webmd. 2014. Facts About Hand-Foot-and-Mouth Disease. [ONLINE] Available at:


mayoclinic. 2014. Hand-foot-and-mouth disease. [ONLINE] Available at:

MERS-CoV: All you need to know [infographic]

MERS-CoV: All you need to know [infographic]

Middle East Respiratory Syndrome (MERS) is a viral respiratory illness first reported in Saudi Arabia in 2012.

Since May 2015, the virus has reached Korea, making it the largest known outbreak of MERS outside the Middle East. The virus is particularly dangerous to people who have underlying medical conditions and have a high fatality rate of 36% in those infected. There is currently no vaccine or specific treatment. Protection measures shown in the infographic helps reduce the risk of infection:


All you need to know about hand sanitizers

All you need to know about hand sanitizers

Hand sanitizers are increasingly popular and with virus outbreaks occurring frequently like the recent MERS-CoV currently happening in Korea, their use have become a common and effective way to prevent infection and the spread of germs. Hand sanitizers are convenient; they don’t require particular settings to install and can be put on table tops or in dispensers to enable everyone to use them. They are also easy to use and offer a quick solution to keep your hands safe. But not all sanitizers are the same. Check our tips to help you choose your hand sanitizer and be fully protected.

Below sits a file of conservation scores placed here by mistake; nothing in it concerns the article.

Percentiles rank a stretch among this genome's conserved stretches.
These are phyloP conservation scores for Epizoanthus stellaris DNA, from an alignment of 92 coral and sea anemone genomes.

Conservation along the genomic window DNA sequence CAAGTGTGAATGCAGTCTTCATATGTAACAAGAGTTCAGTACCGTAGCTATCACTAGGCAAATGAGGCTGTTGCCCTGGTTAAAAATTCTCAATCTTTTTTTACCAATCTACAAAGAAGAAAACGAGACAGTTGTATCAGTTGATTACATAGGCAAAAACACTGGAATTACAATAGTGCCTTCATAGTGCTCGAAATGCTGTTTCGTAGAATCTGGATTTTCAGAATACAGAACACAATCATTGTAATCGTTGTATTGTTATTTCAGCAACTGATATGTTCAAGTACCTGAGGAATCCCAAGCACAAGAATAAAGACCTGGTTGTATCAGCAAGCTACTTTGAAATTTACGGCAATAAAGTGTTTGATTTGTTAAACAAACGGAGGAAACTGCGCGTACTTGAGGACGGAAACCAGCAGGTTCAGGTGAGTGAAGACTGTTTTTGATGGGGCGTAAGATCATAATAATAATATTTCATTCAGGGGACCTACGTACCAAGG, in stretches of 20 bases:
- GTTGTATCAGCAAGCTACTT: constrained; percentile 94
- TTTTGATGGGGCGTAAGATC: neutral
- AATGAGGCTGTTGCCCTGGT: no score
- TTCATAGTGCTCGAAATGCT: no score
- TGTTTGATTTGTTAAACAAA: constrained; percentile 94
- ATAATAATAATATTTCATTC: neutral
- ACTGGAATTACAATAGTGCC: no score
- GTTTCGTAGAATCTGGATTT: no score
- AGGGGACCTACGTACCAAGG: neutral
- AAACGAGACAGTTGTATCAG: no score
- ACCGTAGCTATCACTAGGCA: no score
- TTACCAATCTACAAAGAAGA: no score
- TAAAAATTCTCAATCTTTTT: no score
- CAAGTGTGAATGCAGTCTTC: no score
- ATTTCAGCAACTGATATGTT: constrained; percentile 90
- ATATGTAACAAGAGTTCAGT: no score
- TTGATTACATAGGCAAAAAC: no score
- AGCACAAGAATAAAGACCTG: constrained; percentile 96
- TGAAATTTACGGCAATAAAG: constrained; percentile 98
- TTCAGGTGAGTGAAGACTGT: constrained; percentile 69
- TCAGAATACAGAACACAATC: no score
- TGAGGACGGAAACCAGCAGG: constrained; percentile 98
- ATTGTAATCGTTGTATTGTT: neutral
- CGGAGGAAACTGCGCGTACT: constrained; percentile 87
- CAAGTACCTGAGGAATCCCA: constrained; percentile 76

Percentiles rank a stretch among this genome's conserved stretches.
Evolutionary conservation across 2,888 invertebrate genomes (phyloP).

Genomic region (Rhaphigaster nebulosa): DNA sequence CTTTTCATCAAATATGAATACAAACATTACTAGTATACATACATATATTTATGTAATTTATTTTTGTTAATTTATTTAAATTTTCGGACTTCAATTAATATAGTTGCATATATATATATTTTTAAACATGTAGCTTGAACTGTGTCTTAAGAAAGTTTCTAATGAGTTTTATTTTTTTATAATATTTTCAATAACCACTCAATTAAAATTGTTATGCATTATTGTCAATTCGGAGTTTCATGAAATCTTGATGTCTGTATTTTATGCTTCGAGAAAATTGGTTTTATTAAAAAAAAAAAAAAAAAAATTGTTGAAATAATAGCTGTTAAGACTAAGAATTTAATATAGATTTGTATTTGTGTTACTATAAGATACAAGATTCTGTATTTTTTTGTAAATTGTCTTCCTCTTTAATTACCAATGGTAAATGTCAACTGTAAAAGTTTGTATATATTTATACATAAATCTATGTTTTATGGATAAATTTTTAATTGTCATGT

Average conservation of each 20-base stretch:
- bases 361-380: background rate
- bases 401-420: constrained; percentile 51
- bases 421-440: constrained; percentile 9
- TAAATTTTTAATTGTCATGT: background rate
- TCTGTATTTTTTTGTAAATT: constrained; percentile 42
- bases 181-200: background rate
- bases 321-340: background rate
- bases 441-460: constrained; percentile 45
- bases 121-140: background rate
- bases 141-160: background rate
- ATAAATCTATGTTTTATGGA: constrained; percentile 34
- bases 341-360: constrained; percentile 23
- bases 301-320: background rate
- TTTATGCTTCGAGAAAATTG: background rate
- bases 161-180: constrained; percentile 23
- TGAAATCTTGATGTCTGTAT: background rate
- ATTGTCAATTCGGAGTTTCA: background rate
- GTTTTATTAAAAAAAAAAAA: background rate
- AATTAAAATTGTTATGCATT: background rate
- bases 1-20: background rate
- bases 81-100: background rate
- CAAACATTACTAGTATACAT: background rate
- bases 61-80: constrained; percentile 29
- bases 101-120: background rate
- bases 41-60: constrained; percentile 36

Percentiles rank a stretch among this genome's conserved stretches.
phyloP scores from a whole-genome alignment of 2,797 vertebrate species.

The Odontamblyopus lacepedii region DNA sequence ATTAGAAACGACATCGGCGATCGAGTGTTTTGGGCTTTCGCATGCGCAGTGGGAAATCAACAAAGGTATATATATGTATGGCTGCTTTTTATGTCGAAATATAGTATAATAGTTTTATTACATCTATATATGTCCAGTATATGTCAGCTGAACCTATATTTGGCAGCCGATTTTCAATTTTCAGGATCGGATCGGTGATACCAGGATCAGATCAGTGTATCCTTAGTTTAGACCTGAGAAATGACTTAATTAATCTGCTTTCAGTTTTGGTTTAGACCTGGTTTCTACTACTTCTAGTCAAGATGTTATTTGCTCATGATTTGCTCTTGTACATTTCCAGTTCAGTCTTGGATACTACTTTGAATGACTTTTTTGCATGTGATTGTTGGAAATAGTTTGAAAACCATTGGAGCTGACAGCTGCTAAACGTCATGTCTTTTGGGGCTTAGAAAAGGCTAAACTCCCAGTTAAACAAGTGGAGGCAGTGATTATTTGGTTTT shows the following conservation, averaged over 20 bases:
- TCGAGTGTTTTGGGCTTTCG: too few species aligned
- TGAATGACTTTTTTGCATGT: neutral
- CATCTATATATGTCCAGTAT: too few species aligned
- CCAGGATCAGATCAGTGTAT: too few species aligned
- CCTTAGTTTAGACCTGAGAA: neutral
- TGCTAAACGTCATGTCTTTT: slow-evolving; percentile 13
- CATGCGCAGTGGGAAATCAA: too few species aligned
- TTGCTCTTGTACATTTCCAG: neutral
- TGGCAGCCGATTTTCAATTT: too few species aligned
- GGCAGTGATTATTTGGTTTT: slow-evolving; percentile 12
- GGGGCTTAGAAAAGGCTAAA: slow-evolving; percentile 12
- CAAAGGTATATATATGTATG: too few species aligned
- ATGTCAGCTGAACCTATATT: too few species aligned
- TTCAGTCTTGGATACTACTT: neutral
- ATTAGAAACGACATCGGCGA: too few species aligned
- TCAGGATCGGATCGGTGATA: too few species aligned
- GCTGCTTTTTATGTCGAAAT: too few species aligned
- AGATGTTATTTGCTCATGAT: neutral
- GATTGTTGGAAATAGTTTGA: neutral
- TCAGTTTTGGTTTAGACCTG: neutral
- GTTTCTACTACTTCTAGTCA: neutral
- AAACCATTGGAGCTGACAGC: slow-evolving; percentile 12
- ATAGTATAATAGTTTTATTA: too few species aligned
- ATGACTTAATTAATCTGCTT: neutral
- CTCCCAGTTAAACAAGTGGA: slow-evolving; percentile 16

Benefit and effectiveness of hand sanitizer

Alcohol based hand sanitizers are proven to eliminate 99,99% of the germs on hands. Once you have rubbed your hands with the product and it has dried, your hands are safe. Hand sanitizers kill bacteria and most viruses, by dissolving the essential proteins of the germs and disrupting their normal cell activity, unlike hand washing with water and soap that only washes germs away. Hand sanitizers are effective against many bacteria, the common cold, flu viruses, as well as fungal infections.